Karen Thompson Walker's "The Age of Miracles" is troubling and fascinating. On the one hand, it's an intimate coming-of-age novel about a young girl who is consumed with things most young girls care about -- an unrequited crush, a clique of mean schoolmates, her parents' troubled marriage.

On the other hand, it's dystopian sci-fi at its most chilling, in which the rotation of the Earth begins to slow -- and slow, and slow, and slow, with increasingly devastating effects.

"I got the idea from something that really happened," Walker said. "In 2004, the rotation of the Earth was affected by the earthquake in Indonesia, the one that caused the tsunami. After that, our 24-hour days were a few microseconds shorter than they used to be. I was stunned when I read that.

"I found it really haunting that something I had always taken for granted -- the predictable rising and setting of the sun -- was actually in flux, and I started to wonder right away about what would happen if a much larger shift ever took place."

The debut novel sparked an old-fashioned bidding war and was eventually sold to Random House for $1 million. Film rights have been optioned by Bill Pohlad's River Road Entertainment ("Brokeback Mountain").

Before moving from Brooklyn, where she was an editor at Simon & Schuster, to Iowa, where her husband will attend the Iowa Writers Workshop and she will work on her second book, Walker took the time to talk to us about clearing her mind, clearing her desk and the audacity of imagination.

Q Describe your writing room.

A When I was writing "The Age of Miracles," I lived in a studio apartment, so I didn't have a separate room for writing, just a desk in one corner. I still write at the same desk, but now the desk sits beneath a window in an office, with bookshelves on both sides.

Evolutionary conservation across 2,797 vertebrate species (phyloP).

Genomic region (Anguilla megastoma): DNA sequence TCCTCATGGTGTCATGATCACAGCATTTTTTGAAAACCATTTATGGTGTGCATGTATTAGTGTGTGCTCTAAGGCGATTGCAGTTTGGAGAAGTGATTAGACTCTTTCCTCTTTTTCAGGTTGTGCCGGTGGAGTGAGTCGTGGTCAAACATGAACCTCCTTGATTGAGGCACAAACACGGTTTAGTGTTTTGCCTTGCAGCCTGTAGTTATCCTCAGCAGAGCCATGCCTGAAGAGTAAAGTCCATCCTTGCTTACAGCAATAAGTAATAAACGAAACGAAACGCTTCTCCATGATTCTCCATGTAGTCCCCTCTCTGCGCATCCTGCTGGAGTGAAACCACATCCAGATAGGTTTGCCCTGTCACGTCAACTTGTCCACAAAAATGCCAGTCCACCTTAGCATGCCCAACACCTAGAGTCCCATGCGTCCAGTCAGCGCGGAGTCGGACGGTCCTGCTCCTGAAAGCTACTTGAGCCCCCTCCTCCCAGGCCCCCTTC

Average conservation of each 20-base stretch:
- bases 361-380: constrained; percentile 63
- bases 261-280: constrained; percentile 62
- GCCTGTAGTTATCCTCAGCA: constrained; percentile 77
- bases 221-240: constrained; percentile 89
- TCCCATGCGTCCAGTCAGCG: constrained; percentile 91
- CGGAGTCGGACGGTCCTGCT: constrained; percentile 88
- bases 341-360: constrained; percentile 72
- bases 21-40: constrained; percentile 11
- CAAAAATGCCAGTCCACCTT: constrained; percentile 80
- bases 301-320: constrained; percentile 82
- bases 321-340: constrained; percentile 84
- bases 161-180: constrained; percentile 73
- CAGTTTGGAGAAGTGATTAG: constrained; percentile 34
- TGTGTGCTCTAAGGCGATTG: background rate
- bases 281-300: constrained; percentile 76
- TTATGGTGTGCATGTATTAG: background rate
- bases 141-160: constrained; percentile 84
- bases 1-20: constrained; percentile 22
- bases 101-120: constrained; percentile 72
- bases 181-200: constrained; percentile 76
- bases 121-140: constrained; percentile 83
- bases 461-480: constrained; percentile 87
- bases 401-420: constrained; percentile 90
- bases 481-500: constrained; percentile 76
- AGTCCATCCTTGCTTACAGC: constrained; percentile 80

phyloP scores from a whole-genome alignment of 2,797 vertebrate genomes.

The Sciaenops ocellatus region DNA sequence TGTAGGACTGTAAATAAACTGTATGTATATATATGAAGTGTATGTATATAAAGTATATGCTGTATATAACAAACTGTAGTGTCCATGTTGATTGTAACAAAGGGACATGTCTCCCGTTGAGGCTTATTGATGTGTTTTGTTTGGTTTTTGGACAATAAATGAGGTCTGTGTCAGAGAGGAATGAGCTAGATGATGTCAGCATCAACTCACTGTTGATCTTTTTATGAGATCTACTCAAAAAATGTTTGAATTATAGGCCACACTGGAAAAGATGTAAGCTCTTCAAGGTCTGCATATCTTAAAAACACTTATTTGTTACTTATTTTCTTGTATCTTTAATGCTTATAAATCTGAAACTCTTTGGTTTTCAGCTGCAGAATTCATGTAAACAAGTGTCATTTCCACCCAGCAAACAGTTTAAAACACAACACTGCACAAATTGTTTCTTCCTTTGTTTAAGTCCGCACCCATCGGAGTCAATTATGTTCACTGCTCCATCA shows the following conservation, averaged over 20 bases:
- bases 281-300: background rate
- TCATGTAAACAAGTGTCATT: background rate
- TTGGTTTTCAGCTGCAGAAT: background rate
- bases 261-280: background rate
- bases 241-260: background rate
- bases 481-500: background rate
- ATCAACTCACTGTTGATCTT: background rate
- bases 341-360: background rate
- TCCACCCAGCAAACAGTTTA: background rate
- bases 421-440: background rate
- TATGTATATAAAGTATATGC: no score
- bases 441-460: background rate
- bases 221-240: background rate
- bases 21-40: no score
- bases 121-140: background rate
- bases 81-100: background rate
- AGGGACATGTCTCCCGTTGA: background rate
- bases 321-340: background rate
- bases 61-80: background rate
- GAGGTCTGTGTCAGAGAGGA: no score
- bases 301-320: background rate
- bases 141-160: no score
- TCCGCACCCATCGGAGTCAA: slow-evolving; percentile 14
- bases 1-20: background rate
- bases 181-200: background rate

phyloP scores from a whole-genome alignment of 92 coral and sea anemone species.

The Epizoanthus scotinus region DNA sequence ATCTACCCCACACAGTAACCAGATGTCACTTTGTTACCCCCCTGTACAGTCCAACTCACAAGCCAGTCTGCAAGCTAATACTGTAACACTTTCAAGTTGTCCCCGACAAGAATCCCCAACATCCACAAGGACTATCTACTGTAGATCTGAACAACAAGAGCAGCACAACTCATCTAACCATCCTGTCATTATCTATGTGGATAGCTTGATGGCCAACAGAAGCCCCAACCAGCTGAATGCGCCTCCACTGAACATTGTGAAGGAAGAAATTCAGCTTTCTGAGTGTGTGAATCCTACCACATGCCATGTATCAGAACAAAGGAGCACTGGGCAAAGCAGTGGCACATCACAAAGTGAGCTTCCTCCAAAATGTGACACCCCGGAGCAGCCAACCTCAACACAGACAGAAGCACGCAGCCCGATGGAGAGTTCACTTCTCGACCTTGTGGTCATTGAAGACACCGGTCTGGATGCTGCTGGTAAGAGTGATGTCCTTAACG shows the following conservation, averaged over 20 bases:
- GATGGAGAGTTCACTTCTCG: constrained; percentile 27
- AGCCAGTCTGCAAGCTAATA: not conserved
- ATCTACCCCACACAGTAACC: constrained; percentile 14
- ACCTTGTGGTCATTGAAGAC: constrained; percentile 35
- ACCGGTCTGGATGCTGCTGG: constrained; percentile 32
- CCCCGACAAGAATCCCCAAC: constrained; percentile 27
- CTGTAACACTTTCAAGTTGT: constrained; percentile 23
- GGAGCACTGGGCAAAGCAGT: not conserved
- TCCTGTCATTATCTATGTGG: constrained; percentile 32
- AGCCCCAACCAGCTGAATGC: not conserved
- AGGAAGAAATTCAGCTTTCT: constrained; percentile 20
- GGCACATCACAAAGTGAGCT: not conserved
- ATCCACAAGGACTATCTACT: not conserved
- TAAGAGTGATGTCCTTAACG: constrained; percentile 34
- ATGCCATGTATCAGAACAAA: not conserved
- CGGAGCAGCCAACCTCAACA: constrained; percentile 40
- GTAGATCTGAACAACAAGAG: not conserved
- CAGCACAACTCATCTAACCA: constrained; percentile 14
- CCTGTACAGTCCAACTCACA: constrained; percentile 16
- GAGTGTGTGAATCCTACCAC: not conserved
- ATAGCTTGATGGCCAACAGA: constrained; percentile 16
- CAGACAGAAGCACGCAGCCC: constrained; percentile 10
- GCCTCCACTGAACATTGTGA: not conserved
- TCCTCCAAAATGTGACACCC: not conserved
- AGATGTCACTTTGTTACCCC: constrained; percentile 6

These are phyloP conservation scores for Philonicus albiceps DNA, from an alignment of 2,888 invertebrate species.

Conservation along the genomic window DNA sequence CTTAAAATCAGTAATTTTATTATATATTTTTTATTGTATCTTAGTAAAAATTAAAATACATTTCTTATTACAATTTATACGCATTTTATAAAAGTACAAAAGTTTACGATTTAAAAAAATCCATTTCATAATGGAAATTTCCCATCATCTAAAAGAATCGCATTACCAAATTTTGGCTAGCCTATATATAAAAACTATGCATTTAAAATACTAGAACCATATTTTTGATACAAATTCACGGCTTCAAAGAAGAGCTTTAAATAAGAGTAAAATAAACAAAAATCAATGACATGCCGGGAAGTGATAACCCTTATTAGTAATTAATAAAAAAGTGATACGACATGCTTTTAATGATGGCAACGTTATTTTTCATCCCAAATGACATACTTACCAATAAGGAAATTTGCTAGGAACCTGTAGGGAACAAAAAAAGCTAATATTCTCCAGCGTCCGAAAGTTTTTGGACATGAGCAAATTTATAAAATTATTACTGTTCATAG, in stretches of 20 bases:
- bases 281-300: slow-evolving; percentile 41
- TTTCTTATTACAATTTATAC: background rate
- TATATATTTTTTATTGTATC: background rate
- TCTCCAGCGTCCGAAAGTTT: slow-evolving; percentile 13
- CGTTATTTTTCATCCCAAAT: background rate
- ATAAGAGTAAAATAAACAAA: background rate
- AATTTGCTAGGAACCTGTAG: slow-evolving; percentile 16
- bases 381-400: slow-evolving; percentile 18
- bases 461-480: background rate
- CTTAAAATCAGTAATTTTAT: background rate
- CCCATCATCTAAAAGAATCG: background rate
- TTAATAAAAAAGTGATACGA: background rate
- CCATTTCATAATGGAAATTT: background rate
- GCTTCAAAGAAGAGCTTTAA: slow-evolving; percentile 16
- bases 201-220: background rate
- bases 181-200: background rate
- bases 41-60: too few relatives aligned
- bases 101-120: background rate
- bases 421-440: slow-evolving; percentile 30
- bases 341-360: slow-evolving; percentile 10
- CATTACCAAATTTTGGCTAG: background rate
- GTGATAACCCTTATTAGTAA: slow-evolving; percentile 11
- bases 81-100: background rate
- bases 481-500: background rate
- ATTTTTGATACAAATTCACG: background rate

Q What is your writing strategy? Do you have rituals that you maintain?

A I like to write first thing in the morning, when my mind is clearest and I feel most capable of concentration. When I had a full time job, I wrote for an hour each morning before heading to work. Now that I'm writing full time, I still write in the mornings, but I try to write for two or three hours at a stretch.

Q How do you get past writers' block (or the distraction of the Internet)?

A I'm not sure I'd call it writer's block, exactly, but when I'm having trouble figuring out how to solve a problem in a story, I like to take a walk. For some reason, walking helps me think.

Q Do you have a favorite book from childhood?

A "Hatchet," by Gary Paulsen.

Q What books do you re-read?

A "The Virgin Suicides," "Blindness," "The Interpreter of Maladies," "Never Let Me Go" [by, respectively, Jeffrey Eugenides, José Saramago, Jhumpa Lahiri and Kazuo Ishiguro].

Q What's on your desk?

A When I write, I like my desk to be completely clear, nothing but my laptop, but it's not easy to keep it that way. One good thing I recently added is a miniature model of a wonderfully strange house in Barcelona, designed by Antoni Gaudi. As a writer, I wanted to be reminded every day of the audacity of Gaudi's imagination, how his otherworldly architecture manages to make real what might otherwise seem impossible. It's an inspiring analogy for writing fiction.

Q Where are you right now? Describe what you see.

A I'm on a train from Washington, D.C., to New York. Out the window at the moment: row houses in Baltimore, abandoned warehouses, trees thick with summer leaves.

Q What are you reading right now?

A I just finished re-reading "Madame Bovary," which was just as enthralling the second time as the first.

Q What's been the best place so far to do a reading?

A It's impossible to choose a favorite, but the first event I did for the book was at the wonderfully charming Greenlight Bookstore in my old Brooklyn neighborhood, so the audience was full of friends and family, which was a wonderful way to start the tour.

Q What authors have inspired you?

A In order of appearance in my reading life: Ray Bradbury, Kurt Vonnegut, Virginia Woolf, Jhumpa Lahiri, Cormac McCarthy, Jeffrey Eugenides, Kazuo Ishiguro.

Laurie Hertzel • 612-673-7302